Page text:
“Yesterday was Mother’s Day in the US. This week, let’s take a look at the mothers you’re researching. (They do make up half of your family tree, after all!)“
Greetings. After several – ahem, 13 – weeks of neglecting my blog, I felt inspired to write something based on the most recent “52 Ancestors” prompt, and a recent re-discovery of my Nan’s family bible. This originally belonged to her grandmother, Hannah Elizabeth Wright – a loving mother who I’d love to think about and remember while writing this prompt.
Below are some photos of the bibles pages, 138 years since she appears to have received it for her 16th birthday. Elizabeth’s parents were James Wright of Snelston, and Elizabeth Yeomans of Roston.
The bible itself is in a sorry state. It’s clung together with sellotape down the spine, with pages torn, creased, and hanging out, newspaper clippings taped to pages.
I don’t know what the future holds for this delicate family document. I’m unsure how to go about preserving something that is already in a poor condition, but I know that it needs to be kept safe as it has clearly been a precious gift passed from mother to son, from husband to wife, and then from mother to daughter. At this time, it’s still in my Nan’s hands.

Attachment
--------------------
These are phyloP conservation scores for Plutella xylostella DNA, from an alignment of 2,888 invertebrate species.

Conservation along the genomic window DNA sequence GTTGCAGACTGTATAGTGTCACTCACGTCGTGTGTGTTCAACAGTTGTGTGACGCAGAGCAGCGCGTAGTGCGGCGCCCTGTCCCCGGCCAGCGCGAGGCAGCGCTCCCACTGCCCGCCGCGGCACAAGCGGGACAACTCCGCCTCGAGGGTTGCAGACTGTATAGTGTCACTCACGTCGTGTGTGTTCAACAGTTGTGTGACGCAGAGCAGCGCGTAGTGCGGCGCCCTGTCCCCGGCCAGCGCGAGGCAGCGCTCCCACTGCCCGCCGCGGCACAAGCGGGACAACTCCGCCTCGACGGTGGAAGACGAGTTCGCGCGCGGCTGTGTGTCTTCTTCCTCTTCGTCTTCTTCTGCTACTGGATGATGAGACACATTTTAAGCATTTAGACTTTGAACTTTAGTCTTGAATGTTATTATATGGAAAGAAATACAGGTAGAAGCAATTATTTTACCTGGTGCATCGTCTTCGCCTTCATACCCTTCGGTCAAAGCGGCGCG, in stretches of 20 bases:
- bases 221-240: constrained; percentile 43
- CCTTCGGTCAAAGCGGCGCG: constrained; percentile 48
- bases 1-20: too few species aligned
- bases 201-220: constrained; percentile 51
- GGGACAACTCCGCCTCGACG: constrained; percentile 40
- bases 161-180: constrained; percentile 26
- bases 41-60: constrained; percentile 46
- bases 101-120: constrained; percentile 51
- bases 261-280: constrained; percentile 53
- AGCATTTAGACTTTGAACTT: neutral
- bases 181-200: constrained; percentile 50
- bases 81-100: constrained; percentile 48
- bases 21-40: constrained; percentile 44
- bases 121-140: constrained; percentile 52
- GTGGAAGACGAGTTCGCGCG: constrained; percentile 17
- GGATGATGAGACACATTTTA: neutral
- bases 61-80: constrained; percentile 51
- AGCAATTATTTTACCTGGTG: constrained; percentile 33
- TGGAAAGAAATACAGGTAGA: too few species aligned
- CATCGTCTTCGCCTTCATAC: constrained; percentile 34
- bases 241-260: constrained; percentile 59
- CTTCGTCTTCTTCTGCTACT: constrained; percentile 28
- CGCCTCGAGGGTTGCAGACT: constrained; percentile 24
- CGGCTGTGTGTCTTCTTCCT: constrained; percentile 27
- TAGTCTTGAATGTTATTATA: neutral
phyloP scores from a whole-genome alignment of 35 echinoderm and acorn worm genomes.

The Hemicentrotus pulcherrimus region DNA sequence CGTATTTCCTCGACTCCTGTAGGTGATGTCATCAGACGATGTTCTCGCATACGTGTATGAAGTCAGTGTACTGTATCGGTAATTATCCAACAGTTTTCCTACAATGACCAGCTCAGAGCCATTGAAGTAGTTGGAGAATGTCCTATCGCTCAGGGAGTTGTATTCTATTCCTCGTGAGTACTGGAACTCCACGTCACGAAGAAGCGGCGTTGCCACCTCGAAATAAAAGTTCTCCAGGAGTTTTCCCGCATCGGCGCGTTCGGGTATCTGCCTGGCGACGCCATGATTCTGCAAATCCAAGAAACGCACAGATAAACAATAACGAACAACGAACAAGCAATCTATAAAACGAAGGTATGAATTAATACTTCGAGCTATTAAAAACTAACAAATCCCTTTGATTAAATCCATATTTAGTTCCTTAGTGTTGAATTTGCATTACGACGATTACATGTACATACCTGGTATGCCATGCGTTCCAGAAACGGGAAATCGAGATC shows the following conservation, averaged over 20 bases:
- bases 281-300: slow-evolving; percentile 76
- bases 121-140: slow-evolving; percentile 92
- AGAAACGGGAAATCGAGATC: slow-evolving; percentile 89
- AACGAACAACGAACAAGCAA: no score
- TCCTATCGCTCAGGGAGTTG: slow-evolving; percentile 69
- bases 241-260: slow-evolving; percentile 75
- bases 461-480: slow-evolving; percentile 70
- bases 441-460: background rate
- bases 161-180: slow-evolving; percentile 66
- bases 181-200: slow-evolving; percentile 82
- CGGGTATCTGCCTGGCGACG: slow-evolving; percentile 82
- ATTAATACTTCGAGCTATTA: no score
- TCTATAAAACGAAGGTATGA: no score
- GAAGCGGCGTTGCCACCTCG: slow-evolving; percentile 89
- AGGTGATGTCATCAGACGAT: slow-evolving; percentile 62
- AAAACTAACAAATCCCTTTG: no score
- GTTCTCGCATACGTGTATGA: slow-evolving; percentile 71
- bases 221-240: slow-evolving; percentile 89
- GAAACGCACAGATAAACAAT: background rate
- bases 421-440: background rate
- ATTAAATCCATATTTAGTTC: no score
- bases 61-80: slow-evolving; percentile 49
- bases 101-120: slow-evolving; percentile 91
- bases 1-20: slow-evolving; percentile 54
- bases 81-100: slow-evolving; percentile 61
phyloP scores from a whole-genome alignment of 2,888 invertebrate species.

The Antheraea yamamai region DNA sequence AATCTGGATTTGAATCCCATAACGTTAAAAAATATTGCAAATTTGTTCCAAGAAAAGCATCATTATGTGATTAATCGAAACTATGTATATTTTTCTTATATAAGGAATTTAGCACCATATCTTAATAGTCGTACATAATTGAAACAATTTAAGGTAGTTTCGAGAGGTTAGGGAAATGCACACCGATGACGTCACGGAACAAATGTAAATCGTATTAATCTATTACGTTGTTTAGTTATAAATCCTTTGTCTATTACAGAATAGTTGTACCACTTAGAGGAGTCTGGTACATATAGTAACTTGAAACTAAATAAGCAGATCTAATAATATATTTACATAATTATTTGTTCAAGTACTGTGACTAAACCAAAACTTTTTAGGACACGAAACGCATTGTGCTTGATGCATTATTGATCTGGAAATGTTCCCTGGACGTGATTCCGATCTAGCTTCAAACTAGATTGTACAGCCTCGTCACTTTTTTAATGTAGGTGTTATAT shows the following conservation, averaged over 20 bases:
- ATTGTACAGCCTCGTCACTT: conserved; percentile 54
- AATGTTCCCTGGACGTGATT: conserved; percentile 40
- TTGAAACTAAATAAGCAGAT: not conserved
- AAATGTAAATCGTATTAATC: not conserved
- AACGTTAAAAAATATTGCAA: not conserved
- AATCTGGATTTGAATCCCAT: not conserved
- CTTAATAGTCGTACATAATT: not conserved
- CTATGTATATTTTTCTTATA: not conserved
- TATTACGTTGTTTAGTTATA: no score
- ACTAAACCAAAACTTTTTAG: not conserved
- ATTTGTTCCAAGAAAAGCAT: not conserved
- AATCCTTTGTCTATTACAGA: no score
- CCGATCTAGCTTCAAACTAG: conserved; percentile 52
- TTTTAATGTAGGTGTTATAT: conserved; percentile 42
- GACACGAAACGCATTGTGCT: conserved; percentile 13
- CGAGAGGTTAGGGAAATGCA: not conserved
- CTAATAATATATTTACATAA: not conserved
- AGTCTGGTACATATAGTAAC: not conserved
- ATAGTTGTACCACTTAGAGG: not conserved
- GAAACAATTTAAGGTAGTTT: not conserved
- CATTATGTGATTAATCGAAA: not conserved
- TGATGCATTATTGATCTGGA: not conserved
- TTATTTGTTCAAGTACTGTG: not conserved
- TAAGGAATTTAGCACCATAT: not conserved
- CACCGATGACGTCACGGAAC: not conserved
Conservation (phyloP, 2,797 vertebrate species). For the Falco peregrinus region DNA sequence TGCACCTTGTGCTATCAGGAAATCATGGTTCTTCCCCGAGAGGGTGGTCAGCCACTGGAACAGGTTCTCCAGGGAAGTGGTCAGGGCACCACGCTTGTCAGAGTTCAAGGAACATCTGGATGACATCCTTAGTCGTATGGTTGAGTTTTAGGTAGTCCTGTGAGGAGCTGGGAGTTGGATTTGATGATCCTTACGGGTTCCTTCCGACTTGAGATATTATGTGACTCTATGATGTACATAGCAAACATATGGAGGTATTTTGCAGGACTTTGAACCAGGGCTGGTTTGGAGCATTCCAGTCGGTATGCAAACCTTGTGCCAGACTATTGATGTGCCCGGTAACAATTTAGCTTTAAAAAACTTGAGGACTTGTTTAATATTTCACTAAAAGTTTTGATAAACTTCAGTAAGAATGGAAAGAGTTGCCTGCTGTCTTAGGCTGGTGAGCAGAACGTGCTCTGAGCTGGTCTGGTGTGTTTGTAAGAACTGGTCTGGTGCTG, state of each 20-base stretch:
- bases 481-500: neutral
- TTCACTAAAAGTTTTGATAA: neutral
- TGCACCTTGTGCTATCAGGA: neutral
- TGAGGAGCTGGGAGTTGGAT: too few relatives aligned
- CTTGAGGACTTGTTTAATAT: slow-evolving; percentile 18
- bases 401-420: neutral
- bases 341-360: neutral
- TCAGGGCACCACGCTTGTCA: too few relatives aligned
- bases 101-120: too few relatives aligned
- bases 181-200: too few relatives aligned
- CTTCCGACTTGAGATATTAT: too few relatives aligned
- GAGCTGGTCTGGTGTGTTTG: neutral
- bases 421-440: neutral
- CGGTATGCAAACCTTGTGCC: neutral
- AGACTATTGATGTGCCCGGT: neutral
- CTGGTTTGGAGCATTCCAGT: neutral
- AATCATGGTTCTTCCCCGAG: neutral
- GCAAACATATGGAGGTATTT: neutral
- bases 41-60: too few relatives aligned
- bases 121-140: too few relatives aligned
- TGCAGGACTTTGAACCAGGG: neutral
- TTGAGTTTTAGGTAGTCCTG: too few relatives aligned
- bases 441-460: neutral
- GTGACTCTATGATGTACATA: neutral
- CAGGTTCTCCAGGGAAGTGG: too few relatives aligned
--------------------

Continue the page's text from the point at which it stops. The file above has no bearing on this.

The most wonderful thing about this family bible is that it has three generations of women’s handwriting in – my Nan, my great-“Nanny Etwall” Irene Griffin, and my great-great-grandmother, Hannah Elizabeth Wright. My Nan’s birth is written in it in my 2x great grandmother’s handwriting, and that seems like such a beautiful and important relic of our family’s history. Unfortunately I can’t share this as the writing from my Nanny Etwall and my Nan pertains to living people.
Elizabeth passed away on 13th October 1955, and she was buried in the new cemetery at Longford where her husband, Josiah Large, had been buried in 1941. My Nan has memories of her wearing her Sunday best and attending St Chad’s church in Longford, Derbyshire.
Do you have a family bible? If so, how do you preserve it?
If you’re a Large, a Griffin, or a Wright from South Derbyshire/East Staffordshire area, or you just think that we might be related based on some of the information in this post, feel free to get in touch through firstname.lastname@example.org, or through Twitter or Instagram @derbygenes. I’d love to know if we’re related.